HTML controls, but tend to be more complex and do not necessarily map
directly to any one HTML tag. This allow them to be much more flexible and
useful. Their object model also is usually more complex. Where HTML controls
tend to have object models that mirror their HTML tag counterparts, web
controls usually have more abstract or "high-level" properties
and methods. Again, we’ll discuss them more in a future lesson, but I thought
the earlier they were introduced the better.

helloworld4.aspx
<%@ Page Language="VB" %>
<%
HelloWorld.Text = "Hello World!"

%>

<html>
<head>
<title>ASP.NET Hello World</title>
</head>
<body bgcolor="#FFFFFF">

<p><asp:label id="HelloWorld" runat="server" /></p>

</body>
</html>

The only thing that’s changed from the previous listing is the control we’re using.
We’ve restored the original <p> tag so it’s now once again a
plain old HTML tag and is entirely ignored by the server and have placed an
<asp:label> tag inside of it. This new tag is now the focus of our
code that sets the text to "Hello World!". Notice how the property
has changed from InnerText to simply Text.
This is because the <asp:label> tag object model is defined differently
from that of the HtmlGenericControl we were using before.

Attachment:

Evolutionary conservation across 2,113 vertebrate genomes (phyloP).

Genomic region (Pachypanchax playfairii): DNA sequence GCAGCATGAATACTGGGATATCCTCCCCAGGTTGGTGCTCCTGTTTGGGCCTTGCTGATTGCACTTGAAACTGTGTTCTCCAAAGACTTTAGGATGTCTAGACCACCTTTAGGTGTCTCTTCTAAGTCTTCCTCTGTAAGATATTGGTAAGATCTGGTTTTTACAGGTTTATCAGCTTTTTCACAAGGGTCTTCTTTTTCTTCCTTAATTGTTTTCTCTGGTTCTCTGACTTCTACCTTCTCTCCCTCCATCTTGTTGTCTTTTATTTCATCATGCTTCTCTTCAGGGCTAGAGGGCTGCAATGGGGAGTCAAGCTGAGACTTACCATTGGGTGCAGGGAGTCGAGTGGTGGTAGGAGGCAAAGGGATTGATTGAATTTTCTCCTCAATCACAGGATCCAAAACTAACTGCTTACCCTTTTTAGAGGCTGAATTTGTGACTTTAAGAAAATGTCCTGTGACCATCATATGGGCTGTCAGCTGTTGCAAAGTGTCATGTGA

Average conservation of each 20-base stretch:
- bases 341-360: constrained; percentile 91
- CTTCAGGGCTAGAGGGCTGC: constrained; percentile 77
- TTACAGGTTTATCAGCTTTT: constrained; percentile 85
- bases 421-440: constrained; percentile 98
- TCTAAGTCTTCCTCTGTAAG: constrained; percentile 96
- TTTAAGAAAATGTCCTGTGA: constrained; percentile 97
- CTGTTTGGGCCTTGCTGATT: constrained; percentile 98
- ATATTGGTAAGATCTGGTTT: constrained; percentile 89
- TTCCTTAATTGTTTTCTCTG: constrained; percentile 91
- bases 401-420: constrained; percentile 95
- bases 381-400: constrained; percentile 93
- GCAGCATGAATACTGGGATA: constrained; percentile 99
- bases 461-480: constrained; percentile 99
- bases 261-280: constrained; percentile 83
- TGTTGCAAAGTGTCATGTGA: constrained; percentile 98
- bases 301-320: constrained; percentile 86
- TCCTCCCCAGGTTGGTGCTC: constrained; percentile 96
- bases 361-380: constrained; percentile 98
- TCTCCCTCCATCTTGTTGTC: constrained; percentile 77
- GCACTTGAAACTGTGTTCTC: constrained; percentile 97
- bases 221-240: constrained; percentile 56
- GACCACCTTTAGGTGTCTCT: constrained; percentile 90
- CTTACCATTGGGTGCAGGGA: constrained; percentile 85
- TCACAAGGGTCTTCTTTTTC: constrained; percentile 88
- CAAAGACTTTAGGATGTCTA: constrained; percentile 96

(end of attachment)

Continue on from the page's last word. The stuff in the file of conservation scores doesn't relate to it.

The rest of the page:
Using Server Controls – Event Handlers

Now that we’ve decoupled the text writing code from the text’s intended
location by using server controls, there’s no reason we
can’t move it into a little more structured format so that we know when it will execute.
As it stands above, it simply ran when the page gets to that point. By placing it in
an event handler, we can dictate when it runs. Once again, I’m getting ahead of myself
(we’ll cover this more in a future lesson), but I wanted to get you to a point where
the code looked closer to the ASP.NET style then it did to that of classic ASP
before I called it quits. Here’s the result:

helloworld5.aspx
<%@ Page Language="VB" %>

<script runat="server">
    Sub Page_Load(Sender As Object, E As EventArgs)
	    HelloWorld.Text = "Hello World!"
    End Sub
</script>

<html>
<head>
<title>ASP.NET Hello World</title>

</head>
<body bgcolor="#FFFFFF">

<p><asp:label id="HelloWorld" runat="server" /></p>

</body>
</html>

Don’t worry too much about the Page_Load details at this point.
It’s just an event that is called when an ASP.NET page is requested. The point
is that now we know when the text will be assigned to the control and can modify it
as we please without worrying about where on the page it needs to go.

That’s It

As always happens, we’ve gotten to the end of this little section.
If you’d like a copy of all the files listed in this article you can
get then in the zip file below.
Don’t worry… I’ll be back with new lessons before you know it.